Yes, you need to follow the guidelines in your assignment. If your teacher tells you to write a five-paragraph essay, then write a five-paragraph essay! However, within those guidelines, find room to express something that is uniquely you.
I can’t guarantee you’ll get a higher grade (although, you almost certainly will), but I can absolutely promise you’ll have a lot more fun writing.
10 Tips to Writing a Great Essay
Ready to get writing? Here are my ten best tips for having fun while writing an essay that earns you the top grade!
1. Your essay is just a story.
Every story is about conflict and change, and the truth is that essays are about conflict and change, too! The difference is that in an essay, the conflict is between different ideas, the change is in the way we should perceive those ideas.
That means that the best essays are about surprise, “You probably think it’s one way, but in reality, you should think of it this other way.” See tip #3 for more on this.
2. Before you start writing, ask yourself, “How can I have the most fun writing this?”
It’s normal to feel unmotivated when writing an essay. I’m a writer, and honestly, I feel unmotivated to write all the time. But I have a super-ninja, judo-mind trick I like to use to help motivate myself.
Here’s the secret trick: One of the interesting things about your subconscious is that it will answer any question you ask yourself. So whenever you feel unmotivated to write your essay, ask yourself the following question:
How much fun can I have writing this?”
Your subconscious will immediately start thinking of strategies to make the writing process more fun. Here’s another sneaky question to ask yourself when you really don’t want to write:
How can I finish this as quickly as possible?
Give it a try!
3. As you research, ask yourself, “What surprises me about this subject?”
The temptation, when you’re writing an essay, is to write what you think your teacher or professor wants to read. Don’t do this. Instead, ask yourself, “What do I find interesting about this subject? What surprises me?”
If you can’t think of anything that surprises you, anything you find interesting, then you’re not searching well enough, because history, science, and literature are all brimmingover with surprises. When you look at how great ideas actually happen, the story is always, “We used to think the world was this way. We found out we were completely wrong, and that the world is actually quite different from what we thought.”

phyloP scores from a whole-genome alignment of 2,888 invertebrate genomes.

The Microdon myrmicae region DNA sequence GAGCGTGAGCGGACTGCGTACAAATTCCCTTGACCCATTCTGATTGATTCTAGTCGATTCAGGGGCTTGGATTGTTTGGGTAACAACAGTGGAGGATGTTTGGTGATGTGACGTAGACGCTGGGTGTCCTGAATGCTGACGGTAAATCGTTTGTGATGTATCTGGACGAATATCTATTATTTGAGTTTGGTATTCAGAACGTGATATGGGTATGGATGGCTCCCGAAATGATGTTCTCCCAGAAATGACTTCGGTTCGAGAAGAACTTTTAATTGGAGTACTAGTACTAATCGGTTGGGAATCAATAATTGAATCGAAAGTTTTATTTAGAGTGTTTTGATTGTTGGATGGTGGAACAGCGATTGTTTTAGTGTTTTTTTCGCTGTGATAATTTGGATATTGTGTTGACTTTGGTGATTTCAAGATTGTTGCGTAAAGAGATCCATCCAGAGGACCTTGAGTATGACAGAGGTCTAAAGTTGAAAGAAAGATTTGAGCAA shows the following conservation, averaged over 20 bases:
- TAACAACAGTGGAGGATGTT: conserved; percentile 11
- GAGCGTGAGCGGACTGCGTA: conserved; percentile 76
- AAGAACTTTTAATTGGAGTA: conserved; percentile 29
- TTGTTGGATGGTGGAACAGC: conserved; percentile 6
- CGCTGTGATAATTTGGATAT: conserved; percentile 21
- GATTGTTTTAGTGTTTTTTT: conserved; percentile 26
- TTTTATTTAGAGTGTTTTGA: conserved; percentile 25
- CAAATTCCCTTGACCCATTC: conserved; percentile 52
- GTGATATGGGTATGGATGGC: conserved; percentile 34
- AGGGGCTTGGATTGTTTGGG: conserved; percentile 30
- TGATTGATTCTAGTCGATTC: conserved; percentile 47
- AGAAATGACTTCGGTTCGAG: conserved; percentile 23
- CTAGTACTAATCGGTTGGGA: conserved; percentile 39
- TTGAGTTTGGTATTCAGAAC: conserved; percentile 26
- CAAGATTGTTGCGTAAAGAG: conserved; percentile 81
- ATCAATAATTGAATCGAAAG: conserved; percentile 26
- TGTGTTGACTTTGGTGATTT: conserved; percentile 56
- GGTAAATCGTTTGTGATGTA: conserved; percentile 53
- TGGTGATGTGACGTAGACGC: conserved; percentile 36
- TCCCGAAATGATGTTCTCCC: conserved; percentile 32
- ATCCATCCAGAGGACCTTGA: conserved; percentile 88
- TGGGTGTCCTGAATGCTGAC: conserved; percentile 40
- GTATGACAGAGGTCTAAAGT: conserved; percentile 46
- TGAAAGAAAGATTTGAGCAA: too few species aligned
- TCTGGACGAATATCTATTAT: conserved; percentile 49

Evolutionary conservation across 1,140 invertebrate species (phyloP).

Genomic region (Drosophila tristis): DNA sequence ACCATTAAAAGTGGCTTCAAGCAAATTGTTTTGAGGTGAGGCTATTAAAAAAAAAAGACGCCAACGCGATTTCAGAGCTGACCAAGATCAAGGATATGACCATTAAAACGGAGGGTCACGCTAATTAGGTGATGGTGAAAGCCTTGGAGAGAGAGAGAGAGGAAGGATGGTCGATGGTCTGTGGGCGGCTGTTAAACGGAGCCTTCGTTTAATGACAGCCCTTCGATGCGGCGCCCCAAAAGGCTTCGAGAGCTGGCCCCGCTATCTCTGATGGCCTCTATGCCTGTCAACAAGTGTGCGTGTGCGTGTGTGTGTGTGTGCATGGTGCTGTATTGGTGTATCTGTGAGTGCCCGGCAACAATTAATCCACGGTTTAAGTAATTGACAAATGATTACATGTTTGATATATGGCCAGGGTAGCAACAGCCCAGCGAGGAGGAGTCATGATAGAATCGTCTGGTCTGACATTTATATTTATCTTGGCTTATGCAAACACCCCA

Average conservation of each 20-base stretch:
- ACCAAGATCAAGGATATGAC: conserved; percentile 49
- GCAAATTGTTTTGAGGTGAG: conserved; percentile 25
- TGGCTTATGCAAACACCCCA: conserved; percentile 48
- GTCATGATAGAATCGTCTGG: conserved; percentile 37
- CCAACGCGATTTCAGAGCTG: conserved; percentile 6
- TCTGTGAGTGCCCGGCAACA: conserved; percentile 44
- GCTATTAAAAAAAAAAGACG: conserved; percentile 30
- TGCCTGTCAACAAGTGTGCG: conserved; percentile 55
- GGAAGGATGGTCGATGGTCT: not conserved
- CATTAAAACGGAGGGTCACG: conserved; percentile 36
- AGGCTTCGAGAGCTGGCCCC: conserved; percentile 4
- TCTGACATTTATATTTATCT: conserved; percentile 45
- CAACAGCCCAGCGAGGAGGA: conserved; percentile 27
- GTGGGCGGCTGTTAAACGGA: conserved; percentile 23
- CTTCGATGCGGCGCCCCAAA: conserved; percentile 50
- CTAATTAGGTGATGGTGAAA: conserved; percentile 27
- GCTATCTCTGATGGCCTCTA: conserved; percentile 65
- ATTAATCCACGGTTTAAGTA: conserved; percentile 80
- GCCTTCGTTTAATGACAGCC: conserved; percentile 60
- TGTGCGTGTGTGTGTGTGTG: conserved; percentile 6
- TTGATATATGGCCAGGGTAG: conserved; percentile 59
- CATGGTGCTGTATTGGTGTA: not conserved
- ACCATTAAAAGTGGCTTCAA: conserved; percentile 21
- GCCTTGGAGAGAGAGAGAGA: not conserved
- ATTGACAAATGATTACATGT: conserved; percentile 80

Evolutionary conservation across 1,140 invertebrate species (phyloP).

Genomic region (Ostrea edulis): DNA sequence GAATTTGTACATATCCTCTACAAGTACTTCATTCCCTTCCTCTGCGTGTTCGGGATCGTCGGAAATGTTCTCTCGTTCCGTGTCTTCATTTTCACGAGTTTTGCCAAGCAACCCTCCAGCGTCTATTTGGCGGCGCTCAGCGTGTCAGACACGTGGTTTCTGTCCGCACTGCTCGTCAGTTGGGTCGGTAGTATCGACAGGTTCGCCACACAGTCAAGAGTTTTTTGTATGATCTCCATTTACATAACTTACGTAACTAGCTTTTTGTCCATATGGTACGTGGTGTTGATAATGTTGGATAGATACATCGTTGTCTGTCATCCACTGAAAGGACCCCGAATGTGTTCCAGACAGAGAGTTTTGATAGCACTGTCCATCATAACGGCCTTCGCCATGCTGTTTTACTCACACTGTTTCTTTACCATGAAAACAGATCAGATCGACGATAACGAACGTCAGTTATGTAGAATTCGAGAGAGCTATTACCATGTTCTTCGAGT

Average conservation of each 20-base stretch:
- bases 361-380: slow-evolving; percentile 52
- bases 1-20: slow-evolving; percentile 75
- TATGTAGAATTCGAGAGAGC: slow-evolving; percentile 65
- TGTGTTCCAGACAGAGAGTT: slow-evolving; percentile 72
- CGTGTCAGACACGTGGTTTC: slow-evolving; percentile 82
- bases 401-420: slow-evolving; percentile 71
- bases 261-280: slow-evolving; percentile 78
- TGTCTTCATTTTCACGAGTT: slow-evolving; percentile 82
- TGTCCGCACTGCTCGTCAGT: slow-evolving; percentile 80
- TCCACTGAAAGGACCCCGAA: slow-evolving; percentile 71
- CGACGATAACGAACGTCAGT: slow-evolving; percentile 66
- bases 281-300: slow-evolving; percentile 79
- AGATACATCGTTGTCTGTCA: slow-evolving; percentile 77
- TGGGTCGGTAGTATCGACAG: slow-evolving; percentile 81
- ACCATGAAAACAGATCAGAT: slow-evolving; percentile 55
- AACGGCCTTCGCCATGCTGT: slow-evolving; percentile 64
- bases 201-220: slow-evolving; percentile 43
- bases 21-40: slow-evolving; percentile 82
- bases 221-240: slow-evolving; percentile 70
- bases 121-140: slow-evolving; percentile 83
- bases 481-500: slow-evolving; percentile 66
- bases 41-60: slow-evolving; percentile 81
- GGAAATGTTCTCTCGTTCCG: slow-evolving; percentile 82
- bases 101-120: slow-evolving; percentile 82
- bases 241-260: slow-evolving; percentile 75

As you research your essay topic, search for this story of surprise, and don’t start writing until you can find it.
(By the way, what sources should you use for research? Check out tip #10 below.)
4. Overwhelmed? Just write five original sentences.
The standard three-point essay is really made up of just five original sentences, surrounded by supporting paragraphs that back up those five sentences. If you’re feeling overwhelmed, just write five sentences. Here’s what they might look like:
- Thesis: While most students consider writing an essay a boring task, with the right mindset, it can actually be an enjoyable experience.
- Body #1: Most students think writing an essay is tedious because they focus on external rewards.
- Body #2: Students should instead focus on internal fulfillment when writing an essay.
- Body #3: Not only will focusing on internal fulfillment allow students to have more fun, they will write better essays.
- Conclusion: Writing an essay doesn’t have to be simply a way to earn a good grade. Instead, it can be a means of finding fulfillment.
After you write your five sentences, it’s easy to fill in the paragraphs they will find themselves in.
Now, you give it a shot!
5. Be “source heavy.”
In college, I discovered a trick that helped me go from a B-average student to an A-student, but before I explain how it works, let me warn you. This technique is powerful, but it might not work for all teachers or professors. Use with caution.
As I was writing a paper for a literature class, I realized that the articles and books I was reading said what I was trying to say much better than I ever could. So what did I do? I just quoted them liberally throughout my paper. When I wasn’t quoting, I re-phrased what they said in my own words, giving proper credit, of course. I found that not only did this formula create a well-written essay, it took about half the time to write.